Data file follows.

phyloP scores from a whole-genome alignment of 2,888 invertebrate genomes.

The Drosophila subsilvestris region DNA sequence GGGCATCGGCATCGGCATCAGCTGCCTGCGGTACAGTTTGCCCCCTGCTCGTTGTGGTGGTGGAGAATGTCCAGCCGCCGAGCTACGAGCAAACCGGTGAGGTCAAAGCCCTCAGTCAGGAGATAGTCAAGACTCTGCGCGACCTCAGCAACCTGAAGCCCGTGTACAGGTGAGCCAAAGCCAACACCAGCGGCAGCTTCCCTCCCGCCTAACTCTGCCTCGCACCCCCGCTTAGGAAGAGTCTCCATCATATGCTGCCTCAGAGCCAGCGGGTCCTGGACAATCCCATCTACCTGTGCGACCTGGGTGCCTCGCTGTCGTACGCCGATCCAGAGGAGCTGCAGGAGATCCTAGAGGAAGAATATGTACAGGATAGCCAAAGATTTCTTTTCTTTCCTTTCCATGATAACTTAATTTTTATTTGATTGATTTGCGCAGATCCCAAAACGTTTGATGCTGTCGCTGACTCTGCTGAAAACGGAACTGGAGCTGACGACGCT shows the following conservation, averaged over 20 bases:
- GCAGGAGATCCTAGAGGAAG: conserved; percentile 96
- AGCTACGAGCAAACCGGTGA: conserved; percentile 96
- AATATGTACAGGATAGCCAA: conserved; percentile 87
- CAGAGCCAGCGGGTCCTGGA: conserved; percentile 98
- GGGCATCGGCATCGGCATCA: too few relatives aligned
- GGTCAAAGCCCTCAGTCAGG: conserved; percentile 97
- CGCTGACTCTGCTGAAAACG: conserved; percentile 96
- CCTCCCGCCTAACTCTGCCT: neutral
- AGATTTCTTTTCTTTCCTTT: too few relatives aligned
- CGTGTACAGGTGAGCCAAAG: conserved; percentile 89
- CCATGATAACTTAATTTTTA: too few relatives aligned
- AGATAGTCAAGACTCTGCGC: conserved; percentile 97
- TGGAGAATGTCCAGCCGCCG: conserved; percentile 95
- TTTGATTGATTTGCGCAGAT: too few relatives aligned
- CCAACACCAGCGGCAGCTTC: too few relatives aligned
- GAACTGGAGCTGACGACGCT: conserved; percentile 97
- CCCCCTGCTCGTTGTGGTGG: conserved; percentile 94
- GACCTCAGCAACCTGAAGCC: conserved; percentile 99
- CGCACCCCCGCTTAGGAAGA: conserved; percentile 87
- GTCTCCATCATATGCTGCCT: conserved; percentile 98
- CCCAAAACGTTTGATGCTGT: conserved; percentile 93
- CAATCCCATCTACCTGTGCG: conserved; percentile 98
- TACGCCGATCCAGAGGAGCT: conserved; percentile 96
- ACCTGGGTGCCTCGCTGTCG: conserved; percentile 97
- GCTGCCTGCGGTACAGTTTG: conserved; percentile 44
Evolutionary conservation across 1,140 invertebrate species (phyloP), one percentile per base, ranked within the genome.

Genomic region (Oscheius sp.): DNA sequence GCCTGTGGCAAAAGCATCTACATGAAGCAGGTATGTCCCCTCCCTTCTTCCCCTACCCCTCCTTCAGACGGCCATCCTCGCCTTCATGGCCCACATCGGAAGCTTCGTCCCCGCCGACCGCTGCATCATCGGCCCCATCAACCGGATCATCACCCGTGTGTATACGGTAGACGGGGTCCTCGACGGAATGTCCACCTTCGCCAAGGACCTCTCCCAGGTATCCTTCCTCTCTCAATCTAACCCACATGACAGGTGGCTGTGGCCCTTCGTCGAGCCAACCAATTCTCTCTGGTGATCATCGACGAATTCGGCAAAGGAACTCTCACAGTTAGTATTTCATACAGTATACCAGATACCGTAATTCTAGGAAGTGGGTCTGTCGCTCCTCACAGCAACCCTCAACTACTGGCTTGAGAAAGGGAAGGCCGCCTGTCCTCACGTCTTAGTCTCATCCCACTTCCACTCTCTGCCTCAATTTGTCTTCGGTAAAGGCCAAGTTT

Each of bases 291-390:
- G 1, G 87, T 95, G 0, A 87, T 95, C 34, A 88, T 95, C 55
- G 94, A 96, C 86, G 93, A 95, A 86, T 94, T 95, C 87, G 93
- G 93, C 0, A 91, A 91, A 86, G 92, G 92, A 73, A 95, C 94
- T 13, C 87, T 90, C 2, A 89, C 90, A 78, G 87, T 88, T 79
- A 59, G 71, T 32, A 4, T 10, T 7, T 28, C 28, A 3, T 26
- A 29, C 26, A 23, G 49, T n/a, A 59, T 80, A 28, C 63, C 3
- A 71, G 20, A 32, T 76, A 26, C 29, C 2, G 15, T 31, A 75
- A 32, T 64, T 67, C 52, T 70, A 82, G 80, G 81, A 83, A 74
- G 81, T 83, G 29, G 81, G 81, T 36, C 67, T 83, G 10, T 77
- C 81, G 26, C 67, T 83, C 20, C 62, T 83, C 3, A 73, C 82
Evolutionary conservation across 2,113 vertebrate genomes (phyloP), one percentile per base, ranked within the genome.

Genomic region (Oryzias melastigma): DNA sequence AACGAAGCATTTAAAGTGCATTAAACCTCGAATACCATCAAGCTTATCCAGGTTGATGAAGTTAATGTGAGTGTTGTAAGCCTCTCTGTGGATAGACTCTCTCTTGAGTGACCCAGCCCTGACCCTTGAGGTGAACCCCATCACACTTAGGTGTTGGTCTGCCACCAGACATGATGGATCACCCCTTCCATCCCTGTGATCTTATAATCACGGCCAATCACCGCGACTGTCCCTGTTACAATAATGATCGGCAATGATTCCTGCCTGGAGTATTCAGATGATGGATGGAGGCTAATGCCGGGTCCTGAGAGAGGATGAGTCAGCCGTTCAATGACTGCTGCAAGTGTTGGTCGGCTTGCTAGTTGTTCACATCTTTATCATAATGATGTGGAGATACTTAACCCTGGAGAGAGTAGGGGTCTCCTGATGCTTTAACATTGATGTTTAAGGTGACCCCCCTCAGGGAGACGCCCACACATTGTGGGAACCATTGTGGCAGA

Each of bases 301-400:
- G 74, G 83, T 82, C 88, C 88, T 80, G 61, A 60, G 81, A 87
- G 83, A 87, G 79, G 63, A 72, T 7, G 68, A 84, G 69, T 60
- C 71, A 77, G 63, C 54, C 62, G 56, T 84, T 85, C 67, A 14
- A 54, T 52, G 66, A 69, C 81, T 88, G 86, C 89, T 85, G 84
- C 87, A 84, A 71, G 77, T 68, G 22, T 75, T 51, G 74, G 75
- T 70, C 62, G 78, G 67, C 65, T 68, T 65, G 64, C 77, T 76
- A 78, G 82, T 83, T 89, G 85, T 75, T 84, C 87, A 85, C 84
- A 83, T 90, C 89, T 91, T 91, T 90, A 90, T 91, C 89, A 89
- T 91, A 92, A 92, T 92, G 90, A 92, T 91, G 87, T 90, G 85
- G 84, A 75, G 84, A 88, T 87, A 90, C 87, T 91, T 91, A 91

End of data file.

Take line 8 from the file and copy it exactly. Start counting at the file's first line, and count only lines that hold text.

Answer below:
- GGTCAAAGCCCTCAGTCAGG: conserved; percentile 97